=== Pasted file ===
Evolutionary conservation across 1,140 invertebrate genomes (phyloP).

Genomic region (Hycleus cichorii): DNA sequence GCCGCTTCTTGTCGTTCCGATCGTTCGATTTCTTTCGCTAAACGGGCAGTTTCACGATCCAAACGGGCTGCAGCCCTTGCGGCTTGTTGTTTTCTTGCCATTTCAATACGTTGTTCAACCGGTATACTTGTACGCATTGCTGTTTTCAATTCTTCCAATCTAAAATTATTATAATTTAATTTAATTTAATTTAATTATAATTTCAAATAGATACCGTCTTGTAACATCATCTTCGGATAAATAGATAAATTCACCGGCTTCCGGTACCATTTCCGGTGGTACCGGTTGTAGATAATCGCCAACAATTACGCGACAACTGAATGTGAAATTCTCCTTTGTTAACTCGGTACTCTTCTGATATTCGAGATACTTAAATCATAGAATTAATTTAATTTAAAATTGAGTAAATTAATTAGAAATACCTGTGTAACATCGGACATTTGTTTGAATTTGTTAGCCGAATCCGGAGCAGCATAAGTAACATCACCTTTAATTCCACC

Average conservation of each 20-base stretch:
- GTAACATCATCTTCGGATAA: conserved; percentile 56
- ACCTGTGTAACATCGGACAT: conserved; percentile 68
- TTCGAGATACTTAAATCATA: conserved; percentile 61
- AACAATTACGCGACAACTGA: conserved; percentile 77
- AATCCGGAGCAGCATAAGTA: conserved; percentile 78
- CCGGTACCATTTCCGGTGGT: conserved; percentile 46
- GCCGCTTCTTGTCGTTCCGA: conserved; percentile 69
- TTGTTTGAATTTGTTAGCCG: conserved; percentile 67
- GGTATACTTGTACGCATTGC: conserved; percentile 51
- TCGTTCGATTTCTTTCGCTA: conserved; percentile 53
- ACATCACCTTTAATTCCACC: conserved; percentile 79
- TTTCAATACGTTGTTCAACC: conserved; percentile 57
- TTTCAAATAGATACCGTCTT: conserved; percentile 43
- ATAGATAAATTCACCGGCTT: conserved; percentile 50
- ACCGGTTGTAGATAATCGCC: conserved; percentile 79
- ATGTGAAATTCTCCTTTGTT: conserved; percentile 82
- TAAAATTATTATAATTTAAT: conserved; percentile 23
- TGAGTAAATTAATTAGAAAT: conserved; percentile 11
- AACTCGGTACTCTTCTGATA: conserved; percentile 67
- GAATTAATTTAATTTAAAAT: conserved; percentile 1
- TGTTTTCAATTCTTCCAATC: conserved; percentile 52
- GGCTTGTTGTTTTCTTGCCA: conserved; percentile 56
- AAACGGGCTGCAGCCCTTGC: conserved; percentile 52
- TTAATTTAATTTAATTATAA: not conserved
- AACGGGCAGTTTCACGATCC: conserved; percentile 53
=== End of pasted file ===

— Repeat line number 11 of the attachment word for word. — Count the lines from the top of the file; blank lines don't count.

- TTGTTTGAATTTGTTAGCCG: conserved; percentile 67